When modest doesn’t cut it

Regular readers of our blog will be familiar with the work that the Association of Superannuation Funds of Australia (ASFA) does in producing quarterly estimates of just how much it cost to live in retirement.

Tealey and I usually sit glued to our computer screens following the end of each quarter, eagerly awaiting on ASFA to release the latest figures for a modest and a comfortable retirement.

However, things have taken a big change.

Not only were the figures for the December 2017 quarter not released, but ASFA carried out some work to update of the methodology they use to determine their budgets. In fact, during 2017, ASFA commissioned consultants to review the current living patterns of older Australians to ensure the Retirement Standard remains relevant and reflects what is happening in contemporary Australia today.

The March 2018 have now been released.

The ASFA budgets for living expenses in retirement are very comprehensive and drill down so far as to factoring in the amount of soap used, petrol bought and bus fares paid for. The latest figures include allowances for things like subscriptions to streaming services like Netflix.

While the budgets for a comfortable lifestyle have actually reduced since the September 2017 quarter for a those aged between 65 and 85, and marginally increased for those over the age of 85, significant changes have occurred in the cost of living for those singles and couples seeking to live a modest lifestyle.

Firstly, the following table shows the budget for singles and couple seeking a comfortable lifestyle in retirement:

Status September 2017 March 2018
Single  (65 to 85) $44,011 $42,764
Couple (65 to 85) $60,457 $60,264
     
Single (over 85) $39,702 $40,636
Couple (over 85) $55,696 $56,295

 

The most revealing changes in the budgets affect those living a modest lifestyle. A modest lifestyle is best described as a basic lifestyle where a person seeks to avoid poverty. It is more attuned to the lifestyle one could expect living on the Age Pension.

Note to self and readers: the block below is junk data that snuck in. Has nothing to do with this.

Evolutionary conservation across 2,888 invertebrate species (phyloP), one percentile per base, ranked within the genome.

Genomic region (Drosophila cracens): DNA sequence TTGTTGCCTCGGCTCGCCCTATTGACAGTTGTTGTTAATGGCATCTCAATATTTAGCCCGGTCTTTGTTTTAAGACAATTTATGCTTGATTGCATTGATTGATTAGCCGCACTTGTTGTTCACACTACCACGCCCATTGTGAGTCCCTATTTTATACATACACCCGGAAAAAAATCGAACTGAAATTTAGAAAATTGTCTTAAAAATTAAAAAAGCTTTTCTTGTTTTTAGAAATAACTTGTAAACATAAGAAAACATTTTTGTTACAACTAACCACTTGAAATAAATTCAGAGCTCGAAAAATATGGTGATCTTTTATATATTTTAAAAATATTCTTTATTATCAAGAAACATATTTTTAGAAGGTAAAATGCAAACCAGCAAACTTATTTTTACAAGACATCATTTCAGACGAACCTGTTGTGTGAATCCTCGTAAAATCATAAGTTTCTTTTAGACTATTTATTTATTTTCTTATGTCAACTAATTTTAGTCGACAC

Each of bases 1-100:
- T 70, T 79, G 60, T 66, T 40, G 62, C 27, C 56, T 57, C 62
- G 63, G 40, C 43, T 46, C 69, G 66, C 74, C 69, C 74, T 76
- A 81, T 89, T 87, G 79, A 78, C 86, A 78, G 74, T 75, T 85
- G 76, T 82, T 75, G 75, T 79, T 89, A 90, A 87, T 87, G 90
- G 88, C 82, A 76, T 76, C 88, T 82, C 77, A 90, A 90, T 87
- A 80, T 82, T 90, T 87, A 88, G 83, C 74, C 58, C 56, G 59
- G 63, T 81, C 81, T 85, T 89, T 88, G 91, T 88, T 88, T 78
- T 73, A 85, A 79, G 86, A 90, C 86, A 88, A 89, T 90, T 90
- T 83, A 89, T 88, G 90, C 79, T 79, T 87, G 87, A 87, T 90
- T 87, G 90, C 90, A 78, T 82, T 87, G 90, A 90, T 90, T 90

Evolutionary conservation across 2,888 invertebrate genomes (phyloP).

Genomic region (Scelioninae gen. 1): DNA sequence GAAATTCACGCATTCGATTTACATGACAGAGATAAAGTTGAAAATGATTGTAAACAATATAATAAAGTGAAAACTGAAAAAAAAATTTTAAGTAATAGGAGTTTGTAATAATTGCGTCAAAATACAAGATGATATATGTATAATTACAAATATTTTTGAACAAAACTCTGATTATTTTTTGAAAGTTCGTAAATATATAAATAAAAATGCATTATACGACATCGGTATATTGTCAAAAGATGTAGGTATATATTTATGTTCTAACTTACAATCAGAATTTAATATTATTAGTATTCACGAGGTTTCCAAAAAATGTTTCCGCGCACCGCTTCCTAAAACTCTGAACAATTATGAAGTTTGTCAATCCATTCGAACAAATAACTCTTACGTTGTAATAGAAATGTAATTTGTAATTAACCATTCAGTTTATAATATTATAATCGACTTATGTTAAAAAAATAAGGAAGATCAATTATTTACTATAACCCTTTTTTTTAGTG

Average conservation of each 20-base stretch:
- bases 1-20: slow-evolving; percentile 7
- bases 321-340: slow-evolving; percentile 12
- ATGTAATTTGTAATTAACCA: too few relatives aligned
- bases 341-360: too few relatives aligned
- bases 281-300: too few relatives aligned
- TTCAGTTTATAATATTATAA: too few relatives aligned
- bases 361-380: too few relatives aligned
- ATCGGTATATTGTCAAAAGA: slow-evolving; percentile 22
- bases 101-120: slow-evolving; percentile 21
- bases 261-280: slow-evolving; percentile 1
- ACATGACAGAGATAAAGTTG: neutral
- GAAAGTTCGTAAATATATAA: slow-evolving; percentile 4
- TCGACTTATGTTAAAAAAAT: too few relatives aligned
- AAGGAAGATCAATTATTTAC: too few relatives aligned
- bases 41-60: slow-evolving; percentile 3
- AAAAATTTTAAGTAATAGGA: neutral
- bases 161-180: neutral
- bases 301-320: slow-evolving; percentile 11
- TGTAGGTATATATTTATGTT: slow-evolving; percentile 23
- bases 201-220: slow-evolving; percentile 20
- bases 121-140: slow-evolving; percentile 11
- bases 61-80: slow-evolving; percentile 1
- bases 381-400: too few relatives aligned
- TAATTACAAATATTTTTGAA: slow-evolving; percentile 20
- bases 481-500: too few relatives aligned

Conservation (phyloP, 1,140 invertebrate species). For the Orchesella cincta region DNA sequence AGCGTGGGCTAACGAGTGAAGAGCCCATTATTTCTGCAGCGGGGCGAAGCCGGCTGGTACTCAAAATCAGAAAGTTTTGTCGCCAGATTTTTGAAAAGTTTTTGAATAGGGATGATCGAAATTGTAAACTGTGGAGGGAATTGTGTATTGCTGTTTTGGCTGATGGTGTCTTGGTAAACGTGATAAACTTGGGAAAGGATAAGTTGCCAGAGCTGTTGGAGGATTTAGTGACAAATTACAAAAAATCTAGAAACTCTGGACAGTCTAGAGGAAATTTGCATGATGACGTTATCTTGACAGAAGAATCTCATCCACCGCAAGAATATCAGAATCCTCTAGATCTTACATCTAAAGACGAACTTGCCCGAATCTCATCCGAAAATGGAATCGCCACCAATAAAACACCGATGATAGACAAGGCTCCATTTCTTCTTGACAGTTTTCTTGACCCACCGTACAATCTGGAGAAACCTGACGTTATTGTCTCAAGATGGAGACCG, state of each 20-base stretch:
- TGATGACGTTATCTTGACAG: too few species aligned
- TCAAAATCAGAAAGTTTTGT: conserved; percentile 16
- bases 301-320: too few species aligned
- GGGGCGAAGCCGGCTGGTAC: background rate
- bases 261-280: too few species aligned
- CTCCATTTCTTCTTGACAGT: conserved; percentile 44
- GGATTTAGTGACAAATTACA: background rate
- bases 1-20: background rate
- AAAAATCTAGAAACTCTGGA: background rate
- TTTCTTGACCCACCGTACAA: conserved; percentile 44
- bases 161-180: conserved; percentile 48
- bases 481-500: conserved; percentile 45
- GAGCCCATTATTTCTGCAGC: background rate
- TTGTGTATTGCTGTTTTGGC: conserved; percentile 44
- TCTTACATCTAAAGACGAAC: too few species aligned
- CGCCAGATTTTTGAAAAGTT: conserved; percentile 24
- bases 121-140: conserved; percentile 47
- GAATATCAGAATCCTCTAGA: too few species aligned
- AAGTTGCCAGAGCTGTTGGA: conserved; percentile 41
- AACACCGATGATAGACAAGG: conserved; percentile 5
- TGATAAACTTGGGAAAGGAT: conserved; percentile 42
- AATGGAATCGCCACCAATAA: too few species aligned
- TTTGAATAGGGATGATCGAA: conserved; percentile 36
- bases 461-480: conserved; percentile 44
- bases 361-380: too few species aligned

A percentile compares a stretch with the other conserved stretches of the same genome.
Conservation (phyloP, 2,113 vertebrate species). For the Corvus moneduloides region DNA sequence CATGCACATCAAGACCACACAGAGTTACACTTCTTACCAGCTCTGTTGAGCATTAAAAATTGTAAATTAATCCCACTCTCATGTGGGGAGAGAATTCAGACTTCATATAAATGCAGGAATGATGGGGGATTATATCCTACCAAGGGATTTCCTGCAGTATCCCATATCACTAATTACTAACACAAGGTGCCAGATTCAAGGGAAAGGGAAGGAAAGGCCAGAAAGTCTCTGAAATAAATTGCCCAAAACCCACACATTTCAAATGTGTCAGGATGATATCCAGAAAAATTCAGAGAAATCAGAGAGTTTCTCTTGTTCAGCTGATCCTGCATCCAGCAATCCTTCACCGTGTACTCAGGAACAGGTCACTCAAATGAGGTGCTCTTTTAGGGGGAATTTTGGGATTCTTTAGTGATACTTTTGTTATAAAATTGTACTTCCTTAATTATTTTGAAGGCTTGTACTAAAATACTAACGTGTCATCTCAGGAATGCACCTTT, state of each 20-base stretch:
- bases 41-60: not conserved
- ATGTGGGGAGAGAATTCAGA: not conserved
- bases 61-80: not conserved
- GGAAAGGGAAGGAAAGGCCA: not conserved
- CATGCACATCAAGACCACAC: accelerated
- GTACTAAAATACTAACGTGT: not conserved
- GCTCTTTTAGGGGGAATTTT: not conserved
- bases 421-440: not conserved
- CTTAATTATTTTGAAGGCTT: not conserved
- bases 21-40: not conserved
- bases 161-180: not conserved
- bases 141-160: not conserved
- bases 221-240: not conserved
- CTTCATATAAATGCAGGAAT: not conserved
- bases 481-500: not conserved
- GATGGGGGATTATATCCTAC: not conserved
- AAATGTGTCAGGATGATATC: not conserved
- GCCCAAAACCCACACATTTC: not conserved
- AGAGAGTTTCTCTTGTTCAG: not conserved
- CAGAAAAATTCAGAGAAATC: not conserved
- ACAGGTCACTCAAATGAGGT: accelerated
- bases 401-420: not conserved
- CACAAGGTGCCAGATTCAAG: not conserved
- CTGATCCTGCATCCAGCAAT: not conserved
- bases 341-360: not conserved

The figures for a modest lifestyle are shown in the following table. I have included the full rate of Age Pension, plus supplements, to provide a comparison with the cost of a modest lifestyle:

Status September 2017 March 2018 Age Pension
Single  (65 to 85) $24,506 $27,368 $23,598
Couple (65 to 85) $35,189 $39,353 $35,573
       
Single (over 85) $24,097 $25,841 $23,598
Couple (over 85) $35,622 $36,897 $35,598

 

Note the considerable increase in the March 2018 figures over September 2017.

Where the Age Pension was sufficient to support a modest lifestyle in September 2017, re-jigging the underlying budgets has resulted in a considerable shortfall if living on the Age Pension along. For older Australians whose only source of income is the Age Pension, and wishing to enjoy a modest lifestyle, living expenses will need to be supplemented from savings or from other sources.

Whether you are seeking a modest or a comfortable in retirement, or indeed something more substantial, the figures produced by ASFA should be taken as a guide.

At the end of the day, the type of lifestyle you enjoy will be dictated in many ways by financial resources you can employ to generate your retirement income.

ASFA suggests that a couple who own their own home and have no debts will need around $640,000 in savings (probably held in super) if they wish to support a comfortable retirement. A single person will need in the vicinity of $545,000.

On the other hand, a single or a couple who seek to enjoy a modest lifestyle will need around $70,000 in savings in order to supplement their age pension.

Irrespective of our lifestyle aspirations, the financial side of planning for retirement can be confusing and in some cases, overwhelming.

Having a good financial planner who can act as your retirement coach is a great place to start planning for the second half of your life.

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